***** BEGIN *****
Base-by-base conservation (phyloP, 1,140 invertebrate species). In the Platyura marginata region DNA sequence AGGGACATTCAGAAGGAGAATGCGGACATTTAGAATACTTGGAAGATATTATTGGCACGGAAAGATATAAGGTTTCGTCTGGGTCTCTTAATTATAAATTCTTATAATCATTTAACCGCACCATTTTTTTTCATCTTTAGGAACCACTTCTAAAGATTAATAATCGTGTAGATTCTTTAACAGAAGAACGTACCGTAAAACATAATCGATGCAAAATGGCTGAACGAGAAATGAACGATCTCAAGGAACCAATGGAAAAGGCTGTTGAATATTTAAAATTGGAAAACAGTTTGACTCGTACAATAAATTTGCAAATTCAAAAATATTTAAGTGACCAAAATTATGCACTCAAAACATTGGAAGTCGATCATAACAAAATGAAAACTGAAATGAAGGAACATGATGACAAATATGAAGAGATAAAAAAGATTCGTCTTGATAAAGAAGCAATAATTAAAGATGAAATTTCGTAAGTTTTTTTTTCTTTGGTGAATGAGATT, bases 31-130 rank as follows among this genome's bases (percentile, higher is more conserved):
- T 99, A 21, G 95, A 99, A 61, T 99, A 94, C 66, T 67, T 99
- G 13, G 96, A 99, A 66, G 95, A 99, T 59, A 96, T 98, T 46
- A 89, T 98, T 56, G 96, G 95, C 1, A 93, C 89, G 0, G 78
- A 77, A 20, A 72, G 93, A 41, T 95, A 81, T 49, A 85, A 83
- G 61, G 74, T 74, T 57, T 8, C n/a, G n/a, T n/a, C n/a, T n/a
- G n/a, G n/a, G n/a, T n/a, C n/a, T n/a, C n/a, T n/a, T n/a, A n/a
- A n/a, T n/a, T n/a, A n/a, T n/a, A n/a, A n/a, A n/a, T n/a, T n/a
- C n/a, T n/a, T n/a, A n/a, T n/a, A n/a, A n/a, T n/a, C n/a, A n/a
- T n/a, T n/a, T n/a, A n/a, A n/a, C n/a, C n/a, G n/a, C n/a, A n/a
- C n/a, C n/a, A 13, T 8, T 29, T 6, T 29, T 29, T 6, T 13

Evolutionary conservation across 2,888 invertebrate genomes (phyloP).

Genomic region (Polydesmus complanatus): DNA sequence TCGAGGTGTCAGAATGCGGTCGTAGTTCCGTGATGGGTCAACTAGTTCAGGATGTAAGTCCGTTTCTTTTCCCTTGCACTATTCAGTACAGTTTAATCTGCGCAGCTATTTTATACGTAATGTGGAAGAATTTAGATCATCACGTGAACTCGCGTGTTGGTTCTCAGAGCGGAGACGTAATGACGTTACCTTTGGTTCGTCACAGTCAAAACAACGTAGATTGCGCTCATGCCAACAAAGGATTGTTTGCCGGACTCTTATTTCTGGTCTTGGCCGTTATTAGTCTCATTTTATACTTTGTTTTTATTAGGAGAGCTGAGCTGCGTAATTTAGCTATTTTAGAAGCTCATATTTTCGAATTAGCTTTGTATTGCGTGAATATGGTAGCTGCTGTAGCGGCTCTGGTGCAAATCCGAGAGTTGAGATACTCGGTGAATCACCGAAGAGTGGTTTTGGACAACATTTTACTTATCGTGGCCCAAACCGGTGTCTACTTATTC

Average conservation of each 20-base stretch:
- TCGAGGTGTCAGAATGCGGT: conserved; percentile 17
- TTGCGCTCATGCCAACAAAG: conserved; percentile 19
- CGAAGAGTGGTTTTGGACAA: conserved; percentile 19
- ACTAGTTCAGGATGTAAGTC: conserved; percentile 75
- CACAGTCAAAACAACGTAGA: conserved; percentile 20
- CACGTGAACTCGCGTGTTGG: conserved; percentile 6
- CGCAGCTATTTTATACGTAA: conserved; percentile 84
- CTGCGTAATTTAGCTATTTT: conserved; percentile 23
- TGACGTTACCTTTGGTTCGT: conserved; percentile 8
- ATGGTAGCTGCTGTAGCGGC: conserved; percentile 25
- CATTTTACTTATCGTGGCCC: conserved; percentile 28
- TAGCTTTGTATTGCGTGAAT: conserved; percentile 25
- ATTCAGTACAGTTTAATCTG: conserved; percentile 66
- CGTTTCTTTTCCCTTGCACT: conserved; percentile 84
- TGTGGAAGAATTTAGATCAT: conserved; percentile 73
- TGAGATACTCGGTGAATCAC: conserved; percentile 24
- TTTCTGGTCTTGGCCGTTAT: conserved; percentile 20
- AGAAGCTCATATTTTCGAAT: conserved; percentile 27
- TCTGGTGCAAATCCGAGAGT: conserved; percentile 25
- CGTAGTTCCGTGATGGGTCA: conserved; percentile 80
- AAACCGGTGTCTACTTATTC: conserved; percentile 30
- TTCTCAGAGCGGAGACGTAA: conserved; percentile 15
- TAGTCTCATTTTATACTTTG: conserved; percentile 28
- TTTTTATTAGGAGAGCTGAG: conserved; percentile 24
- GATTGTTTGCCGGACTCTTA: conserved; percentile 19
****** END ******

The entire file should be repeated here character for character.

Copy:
Base-by-base conservation (phyloP, 1,140 invertebrate species). In the Platyura marginata region DNA sequence AGGGACATTCAGAAGGAGAATGCGGACATTTAGAATACTTGGAAGATATTATTGGCACGGAAAGATATAAGGTTTCGTCTGGGTCTCTTAATTATAAATTCTTATAATCATTTAACCGCACCATTTTTTTTCATCTTTAGGAACCACTTCTAAAGATTAATAATCGTGTAGATTCTTTAACAGAAGAACGTACCGTAAAACATAATCGATGCAAAATGGCTGAACGAGAAATGAACGATCTCAAGGAACCAATGGAAAAGGCTGTTGAATATTTAAAATTGGAAAACAGTTTGACTCGTACAATAAATTTGCAAATTCAAAAATATTTAAGTGACCAAAATTATGCACTCAAAACATTGGAAGTCGATCATAACAAAATGAAAACTGAAATGAAGGAACATGATGACAAATATGAAGAGATAAAAAAGATTCGTCTTGATAAAGAAGCAATAATTAAAGATGAAATTTCGTAAGTTTTTTTTTCTTTGGTGAATGAGATT, bases 31-130 rank as follows among this genome's bases (percentile, higher is more conserved):
- T 99, A 21, G 95, A 99, A 61, T 99, A 94, C 66, T 67, T 99
- G 13, G 96, A 99, A 66, G 95, A 99, T 59, A 96, T 98, T 46
- A 89, T 98, T 56, G 96, G 95, C 1, A 93, C 89, G 0, G 78
- A 77, A 20, A 72, G 93, A 41, T 95, A 81, T 49, A 85, A 83
- G 61, G 74, T 74, T 57, T 8, C n/a, G n/a, T n/a, C n/a, T n/a
- G n/a, G n/a, G n/a, T n/a, C n/a, T n/a, C n/a, T n/a, T n/a, A n/a
- A n/a, T n/a, T n/a, A n/a, T n/a, A n/a, A n/a, A n/a, T n/a, T n/a
- C n/a, T n/a, T n/a, A n/a, T n/a, A n/a, A n/a, T n/a, C n/a, A n/a
- T n/a, T n/a, T n/a, A n/a, A n/a, C n/a, C n/a, G n/a, C n/a, A n/a
- C n/a, C n/a, A 13, T 8, T 29, T 6, T 29, T 29, T 6, T 13

Evolutionary conservation across 2,888 invertebrate genomes (phyloP).

Genomic region (Polydesmus complanatus): DNA sequence TCGAGGTGTCAGAATGCGGTCGTAGTTCCGTGATGGGTCAACTAGTTCAGGATGTAAGTCCGTTTCTTTTCCCTTGCACTATTCAGTACAGTTTAATCTGCGCAGCTATTTTATACGTAATGTGGAAGAATTTAGATCATCACGTGAACTCGCGTGTTGGTTCTCAGAGCGGAGACGTAATGACGTTACCTTTGGTTCGTCACAGTCAAAACAACGTAGATTGCGCTCATGCCAACAAAGGATTGTTTGCCGGACTCTTATTTCTGGTCTTGGCCGTTATTAGTCTCATTTTATACTTTGTTTTTATTAGGAGAGCTGAGCTGCGTAATTTAGCTATTTTAGAAGCTCATATTTTCGAATTAGCTTTGTATTGCGTGAATATGGTAGCTGCTGTAGCGGCTCTGGTGCAAATCCGAGAGTTGAGATACTCGGTGAATCACCGAAGAGTGGTTTTGGACAACATTTTACTTATCGTGGCCCAAACCGGTGTCTACTTATTC

Average conservation of each 20-base stretch:
- TCGAGGTGTCAGAATGCGGT: conserved; percentile 17
- TTGCGCTCATGCCAACAAAG: conserved; percentile 19
- CGAAGAGTGGTTTTGGACAA: conserved; percentile 19
- ACTAGTTCAGGATGTAAGTC: conserved; percentile 75
- CACAGTCAAAACAACGTAGA: conserved; percentile 20
- CACGTGAACTCGCGTGTTGG: conserved; percentile 6
- CGCAGCTATTTTATACGTAA: conserved; percentile 84
- CTGCGTAATTTAGCTATTTT: conserved; percentile 23
- TGACGTTACCTTTGGTTCGT: conserved; percentile 8
- ATGGTAGCTGCTGTAGCGGC: conserved; percentile 25
- CATTTTACTTATCGTGGCCC: conserved; percentile 28
- TAGCTTTGTATTGCGTGAAT: conserved; percentile 25
- ATTCAGTACAGTTTAATCTG: conserved; percentile 66
- CGTTTCTTTTCCCTTGCACT: conserved; percentile 84
- TGTGGAAGAATTTAGATCAT: conserved; percentile 73
- TGAGATACTCGGTGAATCAC: conserved; percentile 24
- TTTCTGGTCTTGGCCGTTAT: conserved; percentile 20
- AGAAGCTCATATTTTCGAAT: conserved; percentile 27
- TCTGGTGCAAATCCGAGAGT: conserved; percentile 25
- CGTAGTTCCGTGATGGGTCA: conserved; percentile 80
- AAACCGGTGTCTACTTATTC: conserved; percentile 30
- TTCTCAGAGCGGAGACGTAA: conserved; percentile 15
- TAGTCTCATTTTATACTTTG: conserved; percentile 28
- TTTTTATTAGGAGAGCTGAG: conserved; percentile 24
- GATTGTTTGCCGGACTCTTA: conserved; percentile 19